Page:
1. U.S. Department of Labor, Occupational Safety and Health Administration. Workplace violence awareness and prevention. Accessed August 1, 2010.
  2. The Joint Commission. Sentinel Event Alert. Preventing violence in the health care setting. Published June 3, 2010. Accessed August 1, 2010.

A A Society for Human Resource Management study based on 2006 data from the U.S. Bureau of Labor Statistics indicates that more than half the companies in the United States have experienced some sort of workplace violence, with verbal threats being cited by 41% of respondents, so your concern about possible violence in your workplace is understandable. We have all heard the stories on the evening news of violent incidents in workplaces that have ended in tragedy. Violent or threatening behavior in the workplace can generate from various sources, including current and former employees, family, friends, or the general public.

Employees have a right to expect their employers to care about their safety and to provide a safe a working environment by having preventive measures in place and, when necessary, by dealing with violent (or potentially violent) situations. With safety issues, prevention is the best plan, and this is holds true for workplace violence as well. Organizations minimize risks when they establish policies to address violent or threatening behavior and how individuals will be treated if they exhibit violent tendencies. A WPV program can help prevent workplace violence as well as help employees know how to react when it occurs.

If fear exists in the workplace due to the violent behavior of a fellow employee, alert management and/or administration immediately. Supervisors have an obligation to deal with inappropriate behavior by their employees. If fear of workplace violence comes from another source (e.g., visitors, patients, or others who enter the facility), alert management and security personnel of the potential threat. And always take all threats seriously.

Every facility should have an emergency plan outlining procedures to follow in the event of fire, natural disaster, biohazardous threat, as well as threats of violence from both inside and outside the facility. Management also has a duty to provide employees with information and training on workplace violence and to put effective security measures in place. Management must make certain all employees know the procedures for dealing with emergencies, which includes workplace violence. Find out if your facility has a WPV program. The safety officer should be the first contact. If a WPV program does not exist or is not known to employees, address this issue with management immediately.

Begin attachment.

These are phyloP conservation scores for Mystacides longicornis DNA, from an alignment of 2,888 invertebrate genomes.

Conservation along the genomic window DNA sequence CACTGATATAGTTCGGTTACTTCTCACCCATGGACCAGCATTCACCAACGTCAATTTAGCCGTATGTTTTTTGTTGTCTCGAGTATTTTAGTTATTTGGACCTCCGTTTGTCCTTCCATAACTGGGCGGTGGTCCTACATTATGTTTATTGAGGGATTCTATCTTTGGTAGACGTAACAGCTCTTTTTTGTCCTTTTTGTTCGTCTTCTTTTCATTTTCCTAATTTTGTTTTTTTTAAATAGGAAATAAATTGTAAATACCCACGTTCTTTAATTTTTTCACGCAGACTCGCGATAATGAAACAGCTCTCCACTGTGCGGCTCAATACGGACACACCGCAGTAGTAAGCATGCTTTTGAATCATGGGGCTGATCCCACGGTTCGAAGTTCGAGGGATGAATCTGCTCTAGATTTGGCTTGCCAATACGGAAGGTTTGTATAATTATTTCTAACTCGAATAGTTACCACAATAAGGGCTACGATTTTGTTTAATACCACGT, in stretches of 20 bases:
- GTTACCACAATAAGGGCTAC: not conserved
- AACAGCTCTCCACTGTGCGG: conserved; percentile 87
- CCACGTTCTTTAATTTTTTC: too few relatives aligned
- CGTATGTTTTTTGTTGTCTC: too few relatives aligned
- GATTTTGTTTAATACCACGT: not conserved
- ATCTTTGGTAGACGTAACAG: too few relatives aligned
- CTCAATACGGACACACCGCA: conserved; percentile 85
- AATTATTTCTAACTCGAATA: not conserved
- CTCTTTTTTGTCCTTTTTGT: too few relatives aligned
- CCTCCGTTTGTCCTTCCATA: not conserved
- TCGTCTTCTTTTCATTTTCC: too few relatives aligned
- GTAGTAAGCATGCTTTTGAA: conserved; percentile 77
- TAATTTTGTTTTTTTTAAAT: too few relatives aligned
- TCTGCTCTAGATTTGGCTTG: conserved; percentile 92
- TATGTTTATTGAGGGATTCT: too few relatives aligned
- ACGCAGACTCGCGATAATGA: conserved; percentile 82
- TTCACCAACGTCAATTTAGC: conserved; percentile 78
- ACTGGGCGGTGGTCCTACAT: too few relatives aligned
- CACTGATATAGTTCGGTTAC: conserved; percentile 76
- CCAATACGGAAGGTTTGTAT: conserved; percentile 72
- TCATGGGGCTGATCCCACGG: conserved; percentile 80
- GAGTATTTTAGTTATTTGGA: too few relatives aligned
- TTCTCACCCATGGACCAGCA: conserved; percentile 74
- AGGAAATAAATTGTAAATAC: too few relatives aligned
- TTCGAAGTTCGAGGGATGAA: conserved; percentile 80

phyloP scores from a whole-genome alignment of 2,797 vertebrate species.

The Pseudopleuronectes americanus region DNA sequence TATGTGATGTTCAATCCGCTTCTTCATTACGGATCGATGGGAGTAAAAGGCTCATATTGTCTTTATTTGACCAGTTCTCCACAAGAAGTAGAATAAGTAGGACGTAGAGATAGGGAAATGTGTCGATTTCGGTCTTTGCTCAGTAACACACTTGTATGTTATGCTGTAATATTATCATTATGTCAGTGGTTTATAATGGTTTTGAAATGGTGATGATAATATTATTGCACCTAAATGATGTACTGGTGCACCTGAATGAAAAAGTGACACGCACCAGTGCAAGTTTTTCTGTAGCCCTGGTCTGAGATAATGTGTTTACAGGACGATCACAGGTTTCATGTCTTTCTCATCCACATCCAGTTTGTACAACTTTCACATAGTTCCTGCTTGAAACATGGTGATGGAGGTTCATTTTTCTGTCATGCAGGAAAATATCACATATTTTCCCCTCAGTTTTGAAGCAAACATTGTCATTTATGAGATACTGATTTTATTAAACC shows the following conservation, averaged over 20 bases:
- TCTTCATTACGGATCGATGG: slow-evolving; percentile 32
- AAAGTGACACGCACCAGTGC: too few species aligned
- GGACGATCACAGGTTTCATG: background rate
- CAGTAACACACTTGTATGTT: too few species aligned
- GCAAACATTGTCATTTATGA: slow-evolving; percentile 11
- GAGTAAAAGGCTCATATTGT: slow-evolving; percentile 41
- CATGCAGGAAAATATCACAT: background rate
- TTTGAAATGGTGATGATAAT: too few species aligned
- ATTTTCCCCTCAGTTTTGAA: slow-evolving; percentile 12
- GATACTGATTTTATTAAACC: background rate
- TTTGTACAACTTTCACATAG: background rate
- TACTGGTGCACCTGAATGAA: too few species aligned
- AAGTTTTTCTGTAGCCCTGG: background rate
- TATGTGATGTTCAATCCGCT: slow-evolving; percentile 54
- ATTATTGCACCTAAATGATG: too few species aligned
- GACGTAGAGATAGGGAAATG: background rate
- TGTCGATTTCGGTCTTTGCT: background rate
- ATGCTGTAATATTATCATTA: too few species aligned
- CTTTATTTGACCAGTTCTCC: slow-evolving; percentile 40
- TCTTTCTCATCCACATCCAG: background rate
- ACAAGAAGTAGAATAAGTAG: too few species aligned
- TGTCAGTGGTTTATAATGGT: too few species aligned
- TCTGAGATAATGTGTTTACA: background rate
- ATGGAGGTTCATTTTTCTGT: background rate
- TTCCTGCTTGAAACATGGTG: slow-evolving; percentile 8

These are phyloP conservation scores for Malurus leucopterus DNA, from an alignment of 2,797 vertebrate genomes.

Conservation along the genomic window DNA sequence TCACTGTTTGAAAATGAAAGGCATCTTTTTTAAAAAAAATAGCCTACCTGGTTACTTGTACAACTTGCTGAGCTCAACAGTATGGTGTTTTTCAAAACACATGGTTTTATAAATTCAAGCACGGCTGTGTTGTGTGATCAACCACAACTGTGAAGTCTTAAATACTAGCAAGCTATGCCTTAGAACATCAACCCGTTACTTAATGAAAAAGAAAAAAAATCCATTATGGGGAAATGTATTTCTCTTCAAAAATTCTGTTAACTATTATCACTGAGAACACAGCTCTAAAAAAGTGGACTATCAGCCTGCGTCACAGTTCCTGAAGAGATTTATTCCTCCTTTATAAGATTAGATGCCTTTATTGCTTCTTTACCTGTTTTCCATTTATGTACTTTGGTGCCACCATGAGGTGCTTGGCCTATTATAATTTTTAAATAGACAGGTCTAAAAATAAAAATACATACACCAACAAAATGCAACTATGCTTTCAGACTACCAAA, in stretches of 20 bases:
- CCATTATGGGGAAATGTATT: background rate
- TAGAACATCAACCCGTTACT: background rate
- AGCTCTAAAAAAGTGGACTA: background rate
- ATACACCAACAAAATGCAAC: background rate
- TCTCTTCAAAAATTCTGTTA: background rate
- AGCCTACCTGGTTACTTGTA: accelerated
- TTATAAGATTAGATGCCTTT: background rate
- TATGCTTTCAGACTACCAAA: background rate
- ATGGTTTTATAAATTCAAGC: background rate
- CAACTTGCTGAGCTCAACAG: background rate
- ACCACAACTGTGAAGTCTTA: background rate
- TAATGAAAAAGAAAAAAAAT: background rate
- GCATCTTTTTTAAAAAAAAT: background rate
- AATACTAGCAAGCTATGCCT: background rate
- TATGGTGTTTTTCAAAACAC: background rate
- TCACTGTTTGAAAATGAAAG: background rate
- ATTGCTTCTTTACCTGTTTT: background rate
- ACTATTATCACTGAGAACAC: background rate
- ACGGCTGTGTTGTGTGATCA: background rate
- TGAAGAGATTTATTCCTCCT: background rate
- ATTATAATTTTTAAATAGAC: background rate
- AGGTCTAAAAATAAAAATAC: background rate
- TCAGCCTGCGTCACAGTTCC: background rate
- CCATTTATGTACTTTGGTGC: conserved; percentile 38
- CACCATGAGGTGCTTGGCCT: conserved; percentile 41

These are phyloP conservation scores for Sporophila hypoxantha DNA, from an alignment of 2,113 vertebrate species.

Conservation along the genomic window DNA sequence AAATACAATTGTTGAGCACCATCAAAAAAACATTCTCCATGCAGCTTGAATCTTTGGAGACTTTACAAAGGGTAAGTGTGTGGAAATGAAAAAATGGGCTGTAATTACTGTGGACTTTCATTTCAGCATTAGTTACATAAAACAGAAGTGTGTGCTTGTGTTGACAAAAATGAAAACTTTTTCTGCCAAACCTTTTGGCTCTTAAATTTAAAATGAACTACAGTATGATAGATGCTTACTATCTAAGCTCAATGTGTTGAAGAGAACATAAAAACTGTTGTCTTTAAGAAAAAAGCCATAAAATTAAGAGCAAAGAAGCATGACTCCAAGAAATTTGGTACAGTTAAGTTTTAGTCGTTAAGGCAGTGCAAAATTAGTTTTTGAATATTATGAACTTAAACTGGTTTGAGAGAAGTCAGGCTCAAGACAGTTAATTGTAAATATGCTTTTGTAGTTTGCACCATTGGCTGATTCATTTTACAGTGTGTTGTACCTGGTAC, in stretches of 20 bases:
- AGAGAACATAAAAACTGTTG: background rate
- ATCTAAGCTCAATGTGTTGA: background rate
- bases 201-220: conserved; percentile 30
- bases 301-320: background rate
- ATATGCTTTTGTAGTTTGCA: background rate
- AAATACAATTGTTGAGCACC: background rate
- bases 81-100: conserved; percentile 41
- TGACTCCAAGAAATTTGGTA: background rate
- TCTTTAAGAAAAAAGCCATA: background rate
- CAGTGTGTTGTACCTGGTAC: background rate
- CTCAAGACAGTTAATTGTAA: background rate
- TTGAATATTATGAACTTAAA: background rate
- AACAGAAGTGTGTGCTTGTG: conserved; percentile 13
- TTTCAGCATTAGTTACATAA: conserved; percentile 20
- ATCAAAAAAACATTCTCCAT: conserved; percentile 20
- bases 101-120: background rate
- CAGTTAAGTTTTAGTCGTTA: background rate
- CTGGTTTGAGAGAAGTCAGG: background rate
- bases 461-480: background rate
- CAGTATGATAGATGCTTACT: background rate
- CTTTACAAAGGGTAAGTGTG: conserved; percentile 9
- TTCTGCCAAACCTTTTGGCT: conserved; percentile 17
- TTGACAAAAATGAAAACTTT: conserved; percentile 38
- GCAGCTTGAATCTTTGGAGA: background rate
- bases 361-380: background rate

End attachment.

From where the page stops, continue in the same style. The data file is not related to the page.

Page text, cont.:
One of the most important components of any WPV program is training. Training is essential for employees, supervisors, and security staff who are expected to respond to any incident of workplace violence. All employees should know how to report incidents of violent, intimidating, threatening, and disruptive behavior. Determining if a situation or individual is potentially violent is not an exact science, but training is helpful.

Phone numbers for quick reference during an emergency should be readily available. Employees should be encouraged to report incidents where they feel threatened. Supervisors do not need to be experts in dealing with violent behavior, but they do need to know how to spot potentially violent behaviors and who to contact immediately if a potentially violent person begins to act out in the workplace. And all staff members should know the facility's security procedures (e.g., the location and operation of safety devices, like alarm systems).

Supervisors and managers should have training that includes basic leadership skills, including setting clear standards, addressing employee problems promptly, and using counseling, discipline, and other management tools judiciously; they should learn to recognize and respond to inappropriate and disruptive behaviors immediately. All employees should practice responding to an incident of violence just as they practice fire and tornado drills. It is every employee's duty to report incidents of workplace violence and threatening behavior to management so someone who is specifically trained in conducting threat assessments can deal with the situation before it escalates to violence. Do not ignore a gut instinct that something may be wrong, and do not try to resolve the situation alone. Employee safety is paramount.

—Susan Johnson
Healthcare Safety Consultant
Los Angeles, CA

Bottom line: Workplace violence continues to make the news, but the level of violence does not have to be worthy of TV coverage to be significant. Violence comes in many forms and it is important for staff to recognize and be educated on how to handle potential situations. As the experts have stated, a policy, along with proper training, is a must.

C. Anne Pontius is a senior medical practice consultant with
State Volunteer Mutual Insurance Co. in Brentwood, TN, and president of CLMA. Send questions to Ms. Pontius at [email protected].